Moroccans bitterly regret departure of Jews

 This interesting article by the academic Mohamed Chtatou in African Exponent extolls the myth of harmonious coexistence between Amazighen (Berbers) and Jews before the much-regretted mass Jewish exodus from Morocco. For Chtatou, an Amazigh, the villains of the piece are Moroccan nationalists, Zionists and the French colonial power.  While vaunting the role of Jews in finance and trade, Chtatou does not say that the Berber lands were not fully controlled by the Moroccan king until well into the 20th century. Jews who joined the Berber tribes in the Atlas mountains were always subordinate and their situation sometimes precarious. (With thanks: American Sephardi Federation.)

 Berber Jews of southern Morocco

Moroccan Jews were very good entrepreneurs, created businesses
everywhere and provided jobs to their Muslim brethren. They set up the
first Moroccan banking system from small shops in the Medina, and made
loans to trustworthy people without guarantees, so trade flourished and
with it employment and wealth. Imperial cities became trade centers and
with them coastal cities like Tangier and Agadir. The Alouite Sultan
Mohammed III, who reigned from 1757 to 1790, encouraged by the success
of Jewish business and trade, created a new coastal city he called
Mogador (Essaouira, today) and entrusted the Jews with the conduct of
international trade from its port by ships.

Muslims and Jews lived in harmony: Inland
cities, on the other hand, got involved in caravan trade, chief among
them was Sefrou, situated 30 kilometers south of the capital Fes and
which had a high concentration of Jews and was known as: “Little
Jerusalem.” In the city there were two kinds of Jews: the “Sitting
Jew,” a banker who financed the caravan trade and the “Walking Jew,” a
caravan leader and guide known in Amazigh language as: azettat.

Azettat
is an Amazigh Jew, trusted by the Amazigh tribes. His caravan travelled
through their territories unmolested. He is traditionally, at the head
of the caravan carrying a long cane at the top end of which he flies the
woven colors of the tribe and which he will, duly, change in the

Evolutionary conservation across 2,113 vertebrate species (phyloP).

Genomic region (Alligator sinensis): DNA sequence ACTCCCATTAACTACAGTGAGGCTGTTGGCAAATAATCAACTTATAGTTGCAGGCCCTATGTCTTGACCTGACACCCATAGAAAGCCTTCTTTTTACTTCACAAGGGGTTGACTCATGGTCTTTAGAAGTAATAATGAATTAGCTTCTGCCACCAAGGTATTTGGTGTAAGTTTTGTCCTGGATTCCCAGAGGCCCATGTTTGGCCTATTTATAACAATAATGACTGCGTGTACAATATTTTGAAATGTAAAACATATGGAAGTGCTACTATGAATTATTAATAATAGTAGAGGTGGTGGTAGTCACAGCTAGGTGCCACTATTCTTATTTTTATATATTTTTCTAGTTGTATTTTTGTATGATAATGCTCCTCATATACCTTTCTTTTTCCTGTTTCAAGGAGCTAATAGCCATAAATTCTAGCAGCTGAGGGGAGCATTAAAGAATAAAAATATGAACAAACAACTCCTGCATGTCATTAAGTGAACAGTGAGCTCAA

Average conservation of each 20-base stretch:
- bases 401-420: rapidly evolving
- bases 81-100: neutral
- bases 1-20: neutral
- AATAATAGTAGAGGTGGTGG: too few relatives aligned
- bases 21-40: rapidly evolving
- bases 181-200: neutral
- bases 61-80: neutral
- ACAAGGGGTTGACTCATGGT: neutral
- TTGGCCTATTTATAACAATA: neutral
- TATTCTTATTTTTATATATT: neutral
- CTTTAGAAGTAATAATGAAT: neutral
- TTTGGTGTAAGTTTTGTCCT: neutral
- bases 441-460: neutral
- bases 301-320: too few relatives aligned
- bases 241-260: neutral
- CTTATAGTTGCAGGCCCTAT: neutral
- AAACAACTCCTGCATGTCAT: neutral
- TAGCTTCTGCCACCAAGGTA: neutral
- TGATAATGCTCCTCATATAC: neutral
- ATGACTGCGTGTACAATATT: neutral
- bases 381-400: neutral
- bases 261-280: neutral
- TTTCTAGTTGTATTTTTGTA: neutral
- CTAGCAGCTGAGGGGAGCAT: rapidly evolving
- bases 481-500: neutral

territory of the next tribe. The caravans started in the Middle Atlas
and went south through the Sahara desert to Mali’s Timbuktu, where salt
was exchanged against the Ashanti gold or ivory, gems, etc. The trip
lasted forty days each way.

In the Amazigh hinterland, sometimes
Jews and Muslims lived in the same house, shared food and celebrated
together their religious feasts, in a rare show of tribal solidarity and
religious tolerance.

However, distrust between Jews and Muslims
was intimated by the Istiqlal party, on its founding in 1944, on a
pan-Arab platform. One of its founders Balafrej, even sojourned, several
times, in Nazi Berlin at the invitation of the Third Reich.

During
the Second World War, King Mohammed V, denied the Nazi French
government the possibility of the internment of Moroccan Jews in camps
on the ground that the entire Moroccan population is Jewish, deep down,
by solidarity and, therefore, should all be interned.

The nationalists of the Istiqlal, on the independence of Israel and the, thereafter, occurrence of the Nakba, circulated posters asking Muslims to boycott Jewish business and trade. On the eve of the independence of Morocco,
the French colonial power incited the very rich Jewish families to
leave to France on the ground that Muslims could encourage pogroms. Of
course none of this happened.

However, from 1956 to 1965 the Jewish
Agency and other international organization sent agents all over Morocco
inciting Moroccan Jews to leave for Israel, where they will enjoy
everlasting security and creature comforts. And following the Six-day
war of 1967, many left and as such, in less than twenty years the
population decreased from 250,000 to 6,000. Today there are 3,000 left
in the big cities such as Rabat, Casablanca, Fes, Marrakesh and Agadir.

Nevertheless, the tradition of Jewish financial advisors is maintained
in today’s Morocco: André Azoulay is the current king’s advisor on financial matters.

Regrets: Today, the Amazigh and the Arabs likewise regret the departure of Moroccan Jews bitterly for emotional and practical reasons.

In the city of Sefrou, there is a grotto in the hill at the entrance of the city called kaf al-moumen
“the cave of the faithful,” a site where, both Muslims and Jews,
believe that their saints are buried inside. Prior to the departure of
the Jews, Muslims used the cave for prayers from January to June and the
Jews from July to December. Today these periods are still respected, in
spite of the departure of the Jews. The inhabitants believe that the
Jews will come back and business will pick up anew. They say their
departure was a big mistake for which both sides are responsible. As for
the government, it has recently embarked on a nationwide program of
refurbishing and revamping of Jewish schools, synagogues, tribunals,
cemeteries, etc. and has, also, signed an agreement with a European
shoah institution to recuperate archives on the Moroccan Jewish
heritage.

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